• "I was thinking it's a crow about to damage my crops!"

      Just turn the logic round, and here's the obvious use for a bird-drone - a scarecrow.

      • They're already used for this - ornithopters made to look like raptors are used at airports and other areas where bird traffic is undesirable.

  • A drone-expert friend tells me that it's a commercially-available toy, not some super-duper cutting-edge technology.
    • by starless ( 60879 )

      This one looks different, but is along the same lines and apparently has been around since at least 2011.
      http://www.prioria.com/maveric... [prioria.com]

      Maveric is a lightweight, single-person portable unmanned aircraft system (UAS) capable of fully autonomous operation.
      [...]
      Single-person portable and operable
      Rugged carbon fiber composite airframe
      Camouflaged bird-like profile

      https://www.youtube.com/watch?... [youtube.com]

    • Your friend is a good person but is at once fooled, since many clever countries as the US, Russia, China, India and many others have always hoped to reach the vast wealth and resources of Somalia

      (It may have been used by somebody to spy on somebody, but it's probably a totally-local issue)
  • We'll get our hands on these things too. Better for watching the police, my dear. And without putting yourself within firing range. Sounds good to me..

  • Here's a thought (Score:5, Insightful)

    by rsilvergun ( 571051 ) on Saturday July 16, 2016 @07:52PM (#52526399)
    With the exception of the occasional mad man anything evil that gets done is done for the sake of controlling access to or the use of wealth. People don't generally want to watch random blokes for the fun of it (rule 34 excepted). They're looking to hurt you because you're threatening either their money or their master's money.

    Rather than worry about a symptom of wide spread institutional evil ( surveillance ) why not attack root causes ( wealth inequality and the desire of a lucky few to preserve the privileges such a system grants them).
  • Tomorrows headline: "Bird shaped tracking device dropped by drone leads military to insurgent headquarters"

    Or to random persons house. No problem, there's plenty of missiles...

  • Strangely enough, I was watching 'Eye in the Sky', where such a drone was used.

    Even stranger, the drone in the film was being used to conduct surveillance on Somalis.

    I wonder if the film makers are privy to some informatation that we aren't?

  • I know of a local company that has one in production (for a while) that looks like a hummingbird..this hideous pigeon is old news and not news unless we are talking about antiquated hardware. This is nothing and since the hummingbird drone is not exactly a secret I am sure it is also 'old tech'.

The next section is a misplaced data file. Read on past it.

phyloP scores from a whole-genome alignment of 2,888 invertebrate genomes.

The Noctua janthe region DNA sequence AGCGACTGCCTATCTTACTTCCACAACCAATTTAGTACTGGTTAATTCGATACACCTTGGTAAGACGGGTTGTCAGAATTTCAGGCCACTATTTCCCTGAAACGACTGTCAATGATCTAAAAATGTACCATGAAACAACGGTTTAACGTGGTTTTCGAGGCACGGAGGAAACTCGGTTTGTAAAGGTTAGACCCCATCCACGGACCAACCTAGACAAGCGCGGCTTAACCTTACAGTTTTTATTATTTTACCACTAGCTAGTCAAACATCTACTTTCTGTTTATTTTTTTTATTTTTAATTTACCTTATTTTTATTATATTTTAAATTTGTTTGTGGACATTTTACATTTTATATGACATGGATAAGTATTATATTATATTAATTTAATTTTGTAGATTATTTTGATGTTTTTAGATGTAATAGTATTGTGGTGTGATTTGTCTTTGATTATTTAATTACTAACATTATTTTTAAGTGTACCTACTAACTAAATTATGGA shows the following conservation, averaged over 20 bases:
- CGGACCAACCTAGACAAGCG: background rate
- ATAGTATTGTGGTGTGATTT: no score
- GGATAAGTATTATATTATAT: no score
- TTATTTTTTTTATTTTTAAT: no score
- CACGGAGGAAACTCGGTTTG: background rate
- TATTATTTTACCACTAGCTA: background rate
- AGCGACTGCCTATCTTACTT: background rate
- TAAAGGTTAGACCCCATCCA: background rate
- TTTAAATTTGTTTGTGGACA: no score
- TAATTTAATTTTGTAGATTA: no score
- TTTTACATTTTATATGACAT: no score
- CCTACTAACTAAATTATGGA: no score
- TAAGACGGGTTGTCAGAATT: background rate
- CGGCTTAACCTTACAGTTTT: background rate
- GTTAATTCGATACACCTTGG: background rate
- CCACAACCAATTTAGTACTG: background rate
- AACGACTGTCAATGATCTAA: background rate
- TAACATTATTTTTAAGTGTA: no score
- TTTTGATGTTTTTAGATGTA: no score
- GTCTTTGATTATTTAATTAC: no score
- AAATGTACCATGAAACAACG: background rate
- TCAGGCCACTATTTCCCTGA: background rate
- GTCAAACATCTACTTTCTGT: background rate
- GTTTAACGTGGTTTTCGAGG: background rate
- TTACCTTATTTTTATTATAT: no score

• Cat copter (Score:4, Funny)

    by rfengr ( 910026 ) on Saturday July 16, 2016 @08:22PM (#52526485)
    Sorry, NOTHING beats the cat copter, well maybe the cat copter chasing the bird drone: https://youtu.be/uJfM23iChzs [youtu.be]
  • I would totally think that thing buzzing in the sky with propellers was a bird. Totally. /s
  • In any conflict zone, anyone worried about drone surveillance would have a strong incentive to kill as many actual birds as possible, just in case any of them were drones (and to make any actual drones more easily detectable).

    If you wanted a way to (further) incentivize the extinction of actual birds, I can't think of a better way then to disguise surveillance drones as birds.

    • See also: Using vaccination programs to collect terrorist DNA.

      • See also: Using vaccination programs to collect terrorist DNA.

        A doctor friend of mine considers this one of the worst, and most unpunishable, war crimes of the afghanistan war. In entire regions of afghanistan and taliban controlled parts of pakistan even being suspected of being a foreign doctor is enough to get you assasinated now. As a result polio and numerous other things are running rampant in parts of the world again, and may well end up killing more people than the military conflict and world terror

  • Could we make it unambiguously legal to shoot these things as long as they aren't actually in flight, then enact legislation requiring them to look like George Bush Junior and Tony Blair?

  • We are going to see some very confused hawks.

    Someone needs to do a study on this. Bird do weird things - will they recognise 'not food' on the first attempted bite, or swallow a bundle of wires and snapped-off plastic bits? If birdlike drones become commonplace (as toys, I'd imagine) then it might have some ecological impact.